Lena S. Hill, Attorney at Law, for claimant.
James D. Terry, Attorney at Law, for respondent.


This is a claim against the Division of Highways (hereinafter "Highways") in which the claimant, John Edwards, as next friend and father of Eva L. Edwards, a minor, alleges that two motor vehicles were damaged on December 25, 1989, as a proximate result of the negligence of Highways in maintaining Route 97, in Wyoming County, West Virginia, at a point in said road approximately 1/8 mile north of its intersection with West Virginia Secondary Route 9/5.

It appears from the evidence adduced herein on February 26, 1992, that Eva L. Edwards was married at some time after the accident and is not Eva L. Bailey, and she will henceforth be known, in this proceeding, as "Bailey".

It further appears from the evidence that the first motor vehicle damaged in the accident on December 25, 1989, was a 1986 Chevrolet Cavalier and was the separate property of John Edwards, the father of Bailey, and that the second vehicle damaged in the accident, a parked car struck in said accident by the Bailey car, was then owned by one Jeffrey Porter, who is not a party to this proceeding.

It appearing to the Court that Bailey sustained no property damage or personal injuries in the accident of December 25,1 989, and that she had no claim in her own right, and that John Edwards was the owner of the motor vehicle driven by Bailey, which sustained damage in said accident, it is ordered John Edwards be and he is hereby substituted for Bailey as claimant in this proceeding.

At or shortly before 7:00 p.m., on Christmas Day, 1989, Bailey was en route to her home, driving her father's car in a westerly direction on Route 7. It was dark and cold and a light snow was falling. bailey was some two or two and one-half car lengths behind a car operated by Clayton E. Webb, and both cars were proceeding at about 30 to 35 miles per hour. Webb's car hit ice on the road, and he touched his brake lightly, activating his taillight, but released it immediately because of the appearance of an oncoming car, and was able to maintain control of his car. Bailey, on seeing the taillight signal on Webb's car, put on her brake, and her car went out of control and hit and damaged a nearby car owned by Jeffrey Porter, parked on the south side of Route 7. There were no personal injuries. Damage to the Edwards car was $3,140.67. The evidence is not clear as to the amount of damages to the Porter car, but it was established the Edwards paid Porter $650.00 to settle Porter's claim in full. Edwards' claim, therefore, is for $3,790.67.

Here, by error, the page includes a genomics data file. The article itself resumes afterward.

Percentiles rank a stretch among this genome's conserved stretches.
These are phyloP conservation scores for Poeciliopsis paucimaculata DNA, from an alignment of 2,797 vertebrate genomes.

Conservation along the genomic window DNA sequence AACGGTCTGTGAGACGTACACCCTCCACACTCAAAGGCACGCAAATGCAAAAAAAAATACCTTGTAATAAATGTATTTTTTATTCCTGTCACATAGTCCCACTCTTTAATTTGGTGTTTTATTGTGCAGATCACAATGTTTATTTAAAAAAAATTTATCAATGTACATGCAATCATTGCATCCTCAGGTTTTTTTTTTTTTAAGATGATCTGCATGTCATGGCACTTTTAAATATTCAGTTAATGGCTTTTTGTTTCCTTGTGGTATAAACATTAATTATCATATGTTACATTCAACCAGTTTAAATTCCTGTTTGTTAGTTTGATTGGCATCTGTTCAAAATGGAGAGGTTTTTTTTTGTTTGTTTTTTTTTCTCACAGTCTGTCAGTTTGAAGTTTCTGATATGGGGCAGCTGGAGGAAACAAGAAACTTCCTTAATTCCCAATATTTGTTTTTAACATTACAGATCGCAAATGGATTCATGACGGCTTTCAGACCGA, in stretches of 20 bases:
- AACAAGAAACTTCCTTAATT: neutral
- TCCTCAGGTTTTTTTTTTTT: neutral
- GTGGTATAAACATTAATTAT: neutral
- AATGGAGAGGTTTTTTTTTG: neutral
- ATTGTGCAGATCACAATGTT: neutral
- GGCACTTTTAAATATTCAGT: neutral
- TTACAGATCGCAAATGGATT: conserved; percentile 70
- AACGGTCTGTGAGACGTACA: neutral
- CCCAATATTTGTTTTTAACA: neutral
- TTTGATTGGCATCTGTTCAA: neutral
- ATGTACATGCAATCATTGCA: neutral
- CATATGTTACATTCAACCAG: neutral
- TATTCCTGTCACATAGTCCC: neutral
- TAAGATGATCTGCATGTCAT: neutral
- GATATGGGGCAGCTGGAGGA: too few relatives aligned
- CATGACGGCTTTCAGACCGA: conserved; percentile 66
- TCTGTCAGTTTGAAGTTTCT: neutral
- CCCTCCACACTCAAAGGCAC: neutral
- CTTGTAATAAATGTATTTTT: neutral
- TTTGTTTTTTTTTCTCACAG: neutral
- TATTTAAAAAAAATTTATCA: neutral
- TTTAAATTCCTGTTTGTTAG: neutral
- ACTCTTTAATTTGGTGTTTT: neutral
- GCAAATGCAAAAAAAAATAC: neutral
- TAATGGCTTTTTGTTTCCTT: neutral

The claimant maintains that his car was damaged when it went out of control upon hitting ice on the highway, that the Division of Highways was negligent by reason of its failure to remove the ice, and that its negligence was the proximate cause of the accident.

Respondent alleges that it was not negligent, that Bailey was negligent, and that Bailey's negligence equaled or exceeded that of the respondent, if any.